During my prolonged absence from these pages, your friendly ol’ Unimonster relocated the Crypt, and this move afforded me the opportunity to once again join the world of subscription TV service. In other words, for the first time in nearly ten years, Uni’s Crypt is hooked up to cable. In addition to discovering the Robertson clan, of A&E’s Duck Dynasty, a program with which I immediately fell in love, Man v. Food (honestly, you have to admire a man who’ll attempt to wrestle 74 oz. of steak into submission), and having the question, “what the hell is a ‘Honey Boo-Boo’” answered, I found a wealth of programming choices of which I had been ignorant. Shows that appealed to the history-lover in me, shows that appealed to my inner ‘foodie’, even two networks devoted to guns and hunting. Of course, me being me, a large number of the programs that captured my attention have reality-based horror or paranormal overtones.
I’m not referring to fictional Horror series, such as FX’s American Horror Story or AMC’s The Walking Dead. Both are superb examples of horror storytelling, especially The Walking Dead, which takes the skin-ripping, gut-munching zombie genre and elevates it to a level of which Romero, Fulci, and O’Bannon could only dream. Those series deserve an in-depth look in these pages, and will, in time, receive it. But this month we look at the shows that are factually-based, or at least claim to be. Those series that examine the paranormal world around us with, if not an open mind, then at least one that is a little less dead-set against the idea of the supernatural.
Such programs are hardly new. The mid-1970s were a time when America’s interest in paranormal activity, especially UFOs and cryptids, those mysterious beasts such as Bigfoot and the Loch Ness monster, was at a fever pitch. There was a spate of movies examining such unexplained phenomena as the Bermuda Triangle, and the possibility that ancient extraterrestrials had been responsible for wonders such as Stonehenge and the Pyramids. Among the most notable (or perhaps notorious would be more fitting) of these was 1973’s The Legend of Boggy Creek. Filmed in a pseudo-documentary style that is now referred to as a ‘docudrama’, the film purported to examine the legends of the Fouke monster, a bigfoot-like creature said to inhabit the woods and swamps of southwestern Arkansas.
In addition to spawning movies and documentaries, this interest in the paranormal gave birth to a series created by Alan Landsburg, a prolific television writer and producer. Landsburg, who had previously produced the biographical documentary Kennedy, the First Thousand Days, which was screened for the 1964 Democratic National Convention, was inspired by the success of three made-for-TV documentaries on the paranormal that he had produced beginning in 1973 to turn the concept into a weekly syndicated series. Debuting on 17 April, 1977, In Search Of… examined an incredibly diverse collection of topics during its five-year run, ranging from the possibility that Earth had been visited in ancient times by aliens (also the topic of the first made-for-TV documentary), to the disappearance of Amelia Earhart, to the prospect that North Vietnam was secretly keeping American MIAs prisoner nearly a decade after the end of US involvement in the Vietnam War. Hosted by Leonard Nimoy, formerly of Star Trek fame, the series had a built-in appeal for those lovers of Sci-Fi that would form the series’ most devoted fan base. The show’s original run ended on 1 March, 1982, after 144 episodes, though it was briefly revived in 2002, with The X-Files’ Mitch Pileggi as host. This incarnation of the series lasted only eight episodes.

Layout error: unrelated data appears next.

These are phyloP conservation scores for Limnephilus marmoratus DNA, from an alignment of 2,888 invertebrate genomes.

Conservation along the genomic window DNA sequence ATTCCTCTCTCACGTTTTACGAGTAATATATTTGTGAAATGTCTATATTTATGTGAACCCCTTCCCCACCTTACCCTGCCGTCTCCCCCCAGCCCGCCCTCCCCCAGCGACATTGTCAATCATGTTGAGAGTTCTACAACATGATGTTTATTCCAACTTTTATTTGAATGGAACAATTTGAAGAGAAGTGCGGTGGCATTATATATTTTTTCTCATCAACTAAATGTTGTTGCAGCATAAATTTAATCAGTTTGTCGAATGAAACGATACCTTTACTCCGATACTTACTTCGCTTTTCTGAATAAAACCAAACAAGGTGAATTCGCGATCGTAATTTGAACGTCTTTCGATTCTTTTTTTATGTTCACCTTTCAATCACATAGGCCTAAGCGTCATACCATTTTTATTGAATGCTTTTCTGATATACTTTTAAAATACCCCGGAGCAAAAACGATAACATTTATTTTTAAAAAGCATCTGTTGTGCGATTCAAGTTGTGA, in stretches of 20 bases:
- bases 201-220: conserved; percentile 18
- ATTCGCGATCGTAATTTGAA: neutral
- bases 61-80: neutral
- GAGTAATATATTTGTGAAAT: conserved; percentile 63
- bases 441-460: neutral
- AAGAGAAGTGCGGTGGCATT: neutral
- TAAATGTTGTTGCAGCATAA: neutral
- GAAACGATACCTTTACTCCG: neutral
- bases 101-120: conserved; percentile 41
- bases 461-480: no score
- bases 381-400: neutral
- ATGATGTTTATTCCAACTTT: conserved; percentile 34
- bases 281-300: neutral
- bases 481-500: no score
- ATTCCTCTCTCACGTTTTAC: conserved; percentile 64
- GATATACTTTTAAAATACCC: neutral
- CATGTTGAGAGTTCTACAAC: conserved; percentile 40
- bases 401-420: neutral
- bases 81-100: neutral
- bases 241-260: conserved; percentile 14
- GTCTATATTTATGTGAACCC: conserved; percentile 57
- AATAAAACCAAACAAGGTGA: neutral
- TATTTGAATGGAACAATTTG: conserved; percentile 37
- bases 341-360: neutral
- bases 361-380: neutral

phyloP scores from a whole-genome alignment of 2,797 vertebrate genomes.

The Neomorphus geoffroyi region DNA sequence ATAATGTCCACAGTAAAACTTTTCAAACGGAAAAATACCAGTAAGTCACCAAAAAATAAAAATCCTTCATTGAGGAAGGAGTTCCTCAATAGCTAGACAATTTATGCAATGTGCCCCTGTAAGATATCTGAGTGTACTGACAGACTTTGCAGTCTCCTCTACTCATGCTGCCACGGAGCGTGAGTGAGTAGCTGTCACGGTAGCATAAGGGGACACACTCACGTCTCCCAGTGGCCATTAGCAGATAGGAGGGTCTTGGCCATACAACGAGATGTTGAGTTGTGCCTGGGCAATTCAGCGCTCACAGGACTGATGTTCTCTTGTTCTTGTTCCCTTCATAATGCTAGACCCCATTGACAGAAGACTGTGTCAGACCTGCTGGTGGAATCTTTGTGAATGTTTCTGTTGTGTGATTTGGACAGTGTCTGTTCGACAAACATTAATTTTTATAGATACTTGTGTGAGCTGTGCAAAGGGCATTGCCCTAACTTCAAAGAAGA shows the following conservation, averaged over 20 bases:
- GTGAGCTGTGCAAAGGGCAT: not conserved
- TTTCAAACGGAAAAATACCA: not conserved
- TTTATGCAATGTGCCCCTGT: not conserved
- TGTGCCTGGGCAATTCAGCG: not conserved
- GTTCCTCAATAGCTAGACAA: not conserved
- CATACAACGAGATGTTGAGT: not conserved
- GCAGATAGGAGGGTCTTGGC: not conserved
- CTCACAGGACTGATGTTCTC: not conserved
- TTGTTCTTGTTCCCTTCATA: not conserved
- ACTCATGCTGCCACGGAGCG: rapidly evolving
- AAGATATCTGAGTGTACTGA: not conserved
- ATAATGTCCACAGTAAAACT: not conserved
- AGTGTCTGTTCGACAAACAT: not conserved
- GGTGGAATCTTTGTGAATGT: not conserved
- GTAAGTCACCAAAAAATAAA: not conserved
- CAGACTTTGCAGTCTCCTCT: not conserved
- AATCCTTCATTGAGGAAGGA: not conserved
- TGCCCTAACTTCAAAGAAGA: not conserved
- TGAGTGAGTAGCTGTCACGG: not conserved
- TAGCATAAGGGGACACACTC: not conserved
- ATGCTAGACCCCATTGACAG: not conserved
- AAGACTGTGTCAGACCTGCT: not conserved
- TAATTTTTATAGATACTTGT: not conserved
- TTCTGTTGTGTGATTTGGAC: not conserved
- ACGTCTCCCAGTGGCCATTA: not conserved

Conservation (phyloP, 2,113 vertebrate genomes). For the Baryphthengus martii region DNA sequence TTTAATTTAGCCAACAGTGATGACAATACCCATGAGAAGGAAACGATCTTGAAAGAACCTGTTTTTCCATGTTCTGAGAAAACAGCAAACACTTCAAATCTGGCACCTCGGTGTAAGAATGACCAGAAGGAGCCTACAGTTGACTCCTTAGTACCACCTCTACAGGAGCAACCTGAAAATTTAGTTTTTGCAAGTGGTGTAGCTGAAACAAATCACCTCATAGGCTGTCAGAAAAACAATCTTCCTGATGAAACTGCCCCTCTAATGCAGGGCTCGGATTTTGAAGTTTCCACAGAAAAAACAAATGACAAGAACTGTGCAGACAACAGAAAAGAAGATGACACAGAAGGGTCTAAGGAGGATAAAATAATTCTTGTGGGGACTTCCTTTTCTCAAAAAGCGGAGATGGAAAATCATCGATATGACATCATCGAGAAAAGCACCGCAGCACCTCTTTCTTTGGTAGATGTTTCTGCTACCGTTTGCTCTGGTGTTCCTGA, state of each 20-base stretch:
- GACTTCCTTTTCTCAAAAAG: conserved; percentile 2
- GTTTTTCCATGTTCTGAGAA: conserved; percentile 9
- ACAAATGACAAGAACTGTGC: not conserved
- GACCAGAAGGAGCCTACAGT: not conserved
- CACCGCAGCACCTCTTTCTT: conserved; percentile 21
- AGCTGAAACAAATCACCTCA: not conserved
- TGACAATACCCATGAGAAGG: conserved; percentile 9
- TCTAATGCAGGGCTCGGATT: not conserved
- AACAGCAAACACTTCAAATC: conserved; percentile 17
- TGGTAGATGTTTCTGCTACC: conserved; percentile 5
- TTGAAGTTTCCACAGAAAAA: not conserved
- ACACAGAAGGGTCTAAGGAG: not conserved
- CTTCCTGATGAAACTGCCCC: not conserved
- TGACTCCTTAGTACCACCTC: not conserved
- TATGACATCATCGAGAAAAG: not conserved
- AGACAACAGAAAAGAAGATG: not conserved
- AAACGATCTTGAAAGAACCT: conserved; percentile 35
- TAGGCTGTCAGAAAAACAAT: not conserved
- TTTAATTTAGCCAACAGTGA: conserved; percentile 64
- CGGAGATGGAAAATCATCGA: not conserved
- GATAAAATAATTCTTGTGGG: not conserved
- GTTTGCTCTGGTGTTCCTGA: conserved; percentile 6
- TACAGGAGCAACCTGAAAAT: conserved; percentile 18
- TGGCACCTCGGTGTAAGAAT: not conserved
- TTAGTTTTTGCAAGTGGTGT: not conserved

On 17 April, 1992, fifteen years to the day that In Search Of… premiered, the Fox Broadcasting Network launched Sightings, a similar program presented in an investigative news magazine format, a sort of Inside Edition on the world of the paranormal. Hosted by journalist Tim White, the series wasn't as wide-ranging as its predecessor, though it was nearly as successful, lasting until September, 1997. Following the end of the series’ regularly scheduled run, a number of Sightings specials were produced, as well as a fictionalized, made-for-TV movie, Sightings: Heartland Ghost. Reruns were shown on the Sci-Fi Channel (now SyFy) until April, 2003.
As it was ending its run, the stage was being set for a new pattern of paranormal television, a style of programming that owed as much to Oprah Winfrey and Jerry Springer as it did to In Search Of… and Sightings. The prototype of these shows, and one of the Unimonster’s personal favorites, was Haunted History, which began its run on The History Channel with the special, Haunted History: Charleston, in October of 1998. Though it suffered from a relatively low number of episodes produced (only two specials and twenty-five regular episodes aired between 26 October, 1998 and 11 August, 2001) and erratic scheduling, the series featured high production values, interesting locales, and real efforts to capture, in-depth, both the legends and the facts behind the legends. It also eschewed the sensationalism and tabloid-style approach of later programs. The series enjoyed a brief revival in the fall of 2013, with eight new episodes being produced. These bore little resemblance to the original version, and were generally inferior to it.